This series draws inspiration from anthropology’s overarching aim to explore and better understand the human condition in all its fascinating diversity. It aims to expand the intellectual landscape of anthropology and tourism in relation to how we understand the experience of being human.
As people inhabit, organize, construct and classify the world around them they transform it into a meaningful world of places, ‘things’ and activities reflective of human culture and society. Tourism is a significant activity capable of uncovering the ways in which life and living is constructed, experienced and understood. This series provides a home for critical inquiry into the spaces, places, and lives in and through which tourism unfolds. Spaces and places such as the coast, the countryside and the built environment; airports, hotels and cruise ships; museums, attractions and souvenir shops; virtual spaces and that of the imagination. How such spaces are embodied, thought about and ‘used’ – imagined, constructed and experienced, memorialized and contested – are indicative lines of enquiry.
Although anthropology provides the guiding framework we invite contributions that draw from related disciplines and fields of study for example, philosophy, history, sociology, geography, cultural studies, architecture, the arts, feminist studies, and so forth.
Front and Back Stage of Tourism Performance: Imaginaries and Bucket List Venues
Tourism and Embodiment
Frances Julia Riemer
January 23, 2020
Front and Back Stage of Tourism Performance situates our travel imaginaries, those dream destinations on our travel bucket lists, as co-constructed by the tourist industry, state development policies, and community negotiations, and as framed by modernity’s new global cultural economy. As more...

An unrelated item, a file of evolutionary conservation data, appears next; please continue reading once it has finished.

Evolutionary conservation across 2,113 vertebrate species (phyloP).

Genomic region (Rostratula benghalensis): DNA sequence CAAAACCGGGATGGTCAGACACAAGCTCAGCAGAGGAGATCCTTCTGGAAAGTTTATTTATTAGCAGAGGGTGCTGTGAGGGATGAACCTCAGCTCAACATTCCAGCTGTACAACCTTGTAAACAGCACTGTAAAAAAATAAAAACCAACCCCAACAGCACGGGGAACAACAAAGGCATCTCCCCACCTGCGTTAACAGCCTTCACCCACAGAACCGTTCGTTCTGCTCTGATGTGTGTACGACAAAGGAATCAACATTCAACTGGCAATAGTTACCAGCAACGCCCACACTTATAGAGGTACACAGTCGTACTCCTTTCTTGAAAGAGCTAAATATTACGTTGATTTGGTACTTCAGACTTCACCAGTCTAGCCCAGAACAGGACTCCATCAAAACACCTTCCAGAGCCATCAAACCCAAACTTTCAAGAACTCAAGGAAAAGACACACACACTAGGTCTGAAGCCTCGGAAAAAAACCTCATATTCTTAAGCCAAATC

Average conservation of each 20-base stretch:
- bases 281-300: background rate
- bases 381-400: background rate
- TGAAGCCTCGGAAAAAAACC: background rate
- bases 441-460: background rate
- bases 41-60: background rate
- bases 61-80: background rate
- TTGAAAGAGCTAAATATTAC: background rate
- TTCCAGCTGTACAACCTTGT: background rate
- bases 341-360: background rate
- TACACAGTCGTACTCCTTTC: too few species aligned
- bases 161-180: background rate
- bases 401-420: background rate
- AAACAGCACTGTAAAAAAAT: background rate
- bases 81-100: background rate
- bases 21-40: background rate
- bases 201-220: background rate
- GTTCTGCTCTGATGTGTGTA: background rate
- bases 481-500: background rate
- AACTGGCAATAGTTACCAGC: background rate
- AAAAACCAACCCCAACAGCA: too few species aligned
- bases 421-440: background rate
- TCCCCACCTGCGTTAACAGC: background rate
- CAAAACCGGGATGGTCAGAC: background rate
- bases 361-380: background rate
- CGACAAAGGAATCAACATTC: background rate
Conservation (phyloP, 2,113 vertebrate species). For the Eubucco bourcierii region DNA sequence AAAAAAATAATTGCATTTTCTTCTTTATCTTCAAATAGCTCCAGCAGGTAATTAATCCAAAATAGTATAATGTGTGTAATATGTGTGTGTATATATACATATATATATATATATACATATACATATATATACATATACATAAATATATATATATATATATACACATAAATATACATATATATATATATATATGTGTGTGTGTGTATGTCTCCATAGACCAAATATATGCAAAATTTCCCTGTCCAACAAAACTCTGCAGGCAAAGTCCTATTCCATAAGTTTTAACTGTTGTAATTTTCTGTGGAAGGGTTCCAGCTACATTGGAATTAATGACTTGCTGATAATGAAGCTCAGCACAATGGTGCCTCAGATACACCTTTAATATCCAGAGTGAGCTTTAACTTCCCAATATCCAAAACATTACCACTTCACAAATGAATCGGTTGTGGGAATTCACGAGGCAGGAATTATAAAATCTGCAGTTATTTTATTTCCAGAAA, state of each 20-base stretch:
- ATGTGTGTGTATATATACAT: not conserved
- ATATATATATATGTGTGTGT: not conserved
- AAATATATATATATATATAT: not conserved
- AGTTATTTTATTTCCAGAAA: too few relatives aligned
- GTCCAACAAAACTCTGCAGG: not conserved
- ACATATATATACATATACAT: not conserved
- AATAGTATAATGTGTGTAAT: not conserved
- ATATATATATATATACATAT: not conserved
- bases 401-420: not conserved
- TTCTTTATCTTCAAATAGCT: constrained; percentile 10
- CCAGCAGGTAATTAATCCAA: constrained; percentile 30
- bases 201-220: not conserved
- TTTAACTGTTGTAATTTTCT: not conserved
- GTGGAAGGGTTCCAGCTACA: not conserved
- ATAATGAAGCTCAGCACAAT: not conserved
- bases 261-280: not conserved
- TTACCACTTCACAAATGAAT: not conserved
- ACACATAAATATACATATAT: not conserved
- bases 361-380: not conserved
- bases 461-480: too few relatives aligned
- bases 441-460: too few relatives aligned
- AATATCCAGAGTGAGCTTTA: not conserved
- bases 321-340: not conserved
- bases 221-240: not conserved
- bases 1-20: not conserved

Catherine Palmer, Hazel Andrews
July 26, 2019
The role of the body and the concept of embodiment have largely been neglected in anthropological studies of tourism. This book explores the notion of the tourist body and develops understanding of how touristic practice is embodied practice, not only for tourists but also for those who work in...
Ismar Borges de Lima, Victor T. King
July 12, 2019
Ethnodevelopment is a well-established concept in the field of development studies. Despite its relevance to tourism initiatives and processes in the Global South, it continues to be an underutilised concept in the field. This book bridges this gap, presenting an original conceptual framework to...
August 20, 2018
Following the surge of regional multiculturalism and indigenous political mobilization, how are indigenous Latin Americans governed today? Addressing the Mexican flagship tourist initiative of ‘Magical Villages,’ this book shows how government tourism programs do more than craft appealing tourist...
February 05, 2018
Each year, approximately a million tourists visit slum areas on guided tours as a part of their holiday to Asia, Africa or Latin America. This book analyses the cultural encounters that take place between slum tourists and former street children, who work as tour guides for a local NGO in Delhi,...
July 18, 2017
The practice of packing a bag is a situation where subtle, daily processes can attune us to the relationships and experiences formed in mobile situations. There has been great attention to mundane and material practices in tourism, yet the process of packing, which is integral to any journey,...